• Crew / pilot meeting minutes
  • links to Individual Education Plans (for our recruits who have them)
  • Hints for working with recruits whose first language is not “Grapevine”
  • Unit / Lesson Plans for each particular sector of the universe we expect our recruits to explore, such as the Science Nebula and the Math Conundrum
  • Links to online textbooks, resources
  • Committee work and planning
  • Upcoming events

Also, if the wiki is “hosted” by the TL, then the TL is the centre of the knowledge base, which makes an easy spot for face to face communications or as a facilitator to those pilots who are not completely ready to fly solo yet.  There are two options for “hosting” the wiki – self hosting, and hosting “farms”.

A self-hosted wiki such as MediaWiki and Wikipedia means that all data and files are stored locally, not dependent on a wiki-hosting service.  This allows for easier customization.  But the maintenance and technical support needed may prove to be too much for the average web wandering TL, so a hosted site may be the answer.

A wiki “host” (“farm”) is a company that provides space on a server that they own or lease for use by their clients as well as providing Internet connectivity, typically in a data center. Wikipedia lists the currently most notable wiki “farms” as Wikia, PBWorks, Wikispaces, Wetpaint, Wikidot, Referata and ShoutWiki.  The pilots at http://lists.econsultant.com/top-10-hosted-wiki-services.html, list PBWiki, StikiPad, Jotspot, WikiSpaces and Wikicities as their Top 5 Free wikihosts.

The one thing that would hold the crew of the Mothership back from using a wiki would be concerns over privacy.  This is a necessary feature of a wiki for the Mothership – that only the crew of the ship be able to view the contents, as some of the information would be very sensitive.  This aspect will be explored in the next section.

Let’s circle some of those planets to see if we can find a suitable landing space…

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Wormhole or Wiki?  Exploration of the WikiWonderland

Boeninger warns against turning the wiki over to the users too soon: “It is strongly advised that the wiki creator should begin adding content and structure.  Wikis are very new to many people, and if they are presented with a blank wiki with little structure, they may not be inclined to add to it.  In many cases, [they] will be afraid to add new content…” (p. 32)

So there goes my plan of creating a wiki and having it up and running with content added by several people in the next 72 hours.

BUT, I can create one, and perhaps experiment a bit…

Planet PBWorks: The first place I went to was the security page (http://pbworks.com/content/security), which makes me think that the Mothership may be comfortable using this technology.  I know my little personal spacecraft would be fine!  PBWorks also has a persuasive “For Educators” section, including links to their “educator community” to “see what real teachers are doing with PBWorks in their classrooms.”  Well, I always choose the real teachers over the replica (that scary business in Sector 9 on the way through the wormhole…)  Hmmm, this site is tempting.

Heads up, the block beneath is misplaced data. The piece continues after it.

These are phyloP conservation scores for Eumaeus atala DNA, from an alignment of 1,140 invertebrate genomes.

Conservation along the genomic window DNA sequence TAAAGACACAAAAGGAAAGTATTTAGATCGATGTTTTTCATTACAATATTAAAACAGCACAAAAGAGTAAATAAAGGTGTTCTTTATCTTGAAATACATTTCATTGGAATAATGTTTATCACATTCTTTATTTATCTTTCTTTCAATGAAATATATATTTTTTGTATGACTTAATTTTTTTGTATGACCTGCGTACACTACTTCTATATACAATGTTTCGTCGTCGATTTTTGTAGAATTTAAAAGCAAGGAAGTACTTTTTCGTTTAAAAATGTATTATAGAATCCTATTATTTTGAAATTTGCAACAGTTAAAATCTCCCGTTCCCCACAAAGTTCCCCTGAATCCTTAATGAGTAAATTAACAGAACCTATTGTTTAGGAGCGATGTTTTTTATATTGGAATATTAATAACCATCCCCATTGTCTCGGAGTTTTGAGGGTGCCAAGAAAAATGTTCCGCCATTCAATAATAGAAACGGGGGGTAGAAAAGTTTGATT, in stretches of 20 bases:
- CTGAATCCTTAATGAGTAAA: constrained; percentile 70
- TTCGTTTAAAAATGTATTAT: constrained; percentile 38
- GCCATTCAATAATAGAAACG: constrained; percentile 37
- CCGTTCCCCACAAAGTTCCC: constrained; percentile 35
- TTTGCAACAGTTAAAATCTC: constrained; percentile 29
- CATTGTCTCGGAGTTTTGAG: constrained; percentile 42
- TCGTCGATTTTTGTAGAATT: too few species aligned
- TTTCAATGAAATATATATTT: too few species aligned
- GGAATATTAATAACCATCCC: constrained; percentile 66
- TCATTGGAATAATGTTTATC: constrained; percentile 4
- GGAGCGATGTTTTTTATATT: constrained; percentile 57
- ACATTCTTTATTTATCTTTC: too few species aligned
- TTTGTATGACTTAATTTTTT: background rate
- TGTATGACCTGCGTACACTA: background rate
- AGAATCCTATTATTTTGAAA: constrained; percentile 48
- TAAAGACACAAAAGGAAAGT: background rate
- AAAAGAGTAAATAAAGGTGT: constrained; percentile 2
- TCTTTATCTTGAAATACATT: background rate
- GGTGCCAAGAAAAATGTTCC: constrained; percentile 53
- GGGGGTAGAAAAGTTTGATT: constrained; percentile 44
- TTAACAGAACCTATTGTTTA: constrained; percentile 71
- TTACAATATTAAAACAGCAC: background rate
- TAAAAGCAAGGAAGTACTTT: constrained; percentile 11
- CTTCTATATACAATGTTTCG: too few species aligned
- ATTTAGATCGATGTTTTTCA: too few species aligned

Have decided to make stopover.  Signed up for a user space and have begun to add and edit.  Planet is familiar as I did make a brief visit here earlier in the year.  It is also related to Planet WordPress – many similar features, although adding images seems to be a break in communications in that area, as PBWorks does not show images, but rather a little icon that the viewer must click on.  Or, I haven’t figured it out yet, as is often the case with this pilot.

http://thewebwandererstestwiki.pbworks.com/w/page/Welcome

This “test” wiki accomplished several things.  First, I became an administrator and added four “pilots” (testing for a classroom wiki).  I used another account on my ship and logged in as each pilot and navigated around, adding some text.  It was simple enough to do so.   I now know I can create a wiki and “invite” a specific group to be contributors. 

What was not as easily accomplished was adding an image.  Figuring out how to embed the code was simple enough, but once the image was in the wiki, it was unmovable.  The image is firmly entrenched in a spot where I do not want it to be.  I left it there as a reminder that images are not easily manipulated in PBWorks (similar to WordPress in that way).  Gadgets (penguins, in this case) and video (gotta love Gerry Dee! http://thewebwandererstestwiki.pbworks.com/w/page/Gerry-Dee-Fan-Club) seem a tad easier. 

As administrator, I can also “check for plagiarism” and “Control access to this page” from the sidebar, as well as see the history of the editing.  All in all, PBWorks is a strong contender for personal / classroom use.  The Mothership may also consider it as well, depending on the image capability, as including photos of the recruits may be a valuable part of its use.

It seems that my earlier experience on this planet was in fact beneficial.  It was much easier to navigate the second time around and I now feel I judged PBWorks, in fact the whole system of wikis rather too harshly.  <Grumble Grumble…hate admitting I was wrong>